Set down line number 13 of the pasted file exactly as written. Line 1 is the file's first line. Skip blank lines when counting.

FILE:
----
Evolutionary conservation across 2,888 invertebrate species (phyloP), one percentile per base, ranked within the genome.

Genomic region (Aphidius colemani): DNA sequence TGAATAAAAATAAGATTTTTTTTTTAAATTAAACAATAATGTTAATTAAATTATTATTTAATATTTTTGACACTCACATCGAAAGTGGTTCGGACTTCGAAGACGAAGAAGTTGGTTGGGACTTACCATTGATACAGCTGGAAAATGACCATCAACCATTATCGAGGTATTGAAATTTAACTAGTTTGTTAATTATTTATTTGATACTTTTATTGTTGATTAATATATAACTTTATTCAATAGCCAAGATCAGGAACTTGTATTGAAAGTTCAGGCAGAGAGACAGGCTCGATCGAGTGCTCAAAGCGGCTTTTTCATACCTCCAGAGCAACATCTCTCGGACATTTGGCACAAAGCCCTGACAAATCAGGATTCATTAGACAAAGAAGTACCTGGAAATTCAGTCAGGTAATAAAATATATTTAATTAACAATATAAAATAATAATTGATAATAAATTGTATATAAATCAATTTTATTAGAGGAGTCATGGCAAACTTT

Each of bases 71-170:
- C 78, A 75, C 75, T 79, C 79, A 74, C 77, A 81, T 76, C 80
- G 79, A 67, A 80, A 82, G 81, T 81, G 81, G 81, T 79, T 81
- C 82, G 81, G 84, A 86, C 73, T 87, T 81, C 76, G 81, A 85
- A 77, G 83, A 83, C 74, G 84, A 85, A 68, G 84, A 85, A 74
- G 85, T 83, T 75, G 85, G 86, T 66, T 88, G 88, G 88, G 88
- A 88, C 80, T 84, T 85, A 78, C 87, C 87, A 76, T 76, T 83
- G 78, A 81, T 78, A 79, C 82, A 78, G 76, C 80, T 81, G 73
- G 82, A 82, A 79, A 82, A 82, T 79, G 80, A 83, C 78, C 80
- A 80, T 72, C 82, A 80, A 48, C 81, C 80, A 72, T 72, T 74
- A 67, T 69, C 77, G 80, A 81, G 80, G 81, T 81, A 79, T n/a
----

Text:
- A 67, T 69, C 77, G 80, A 81, G 80, G 81, T 81, A 79, T n/a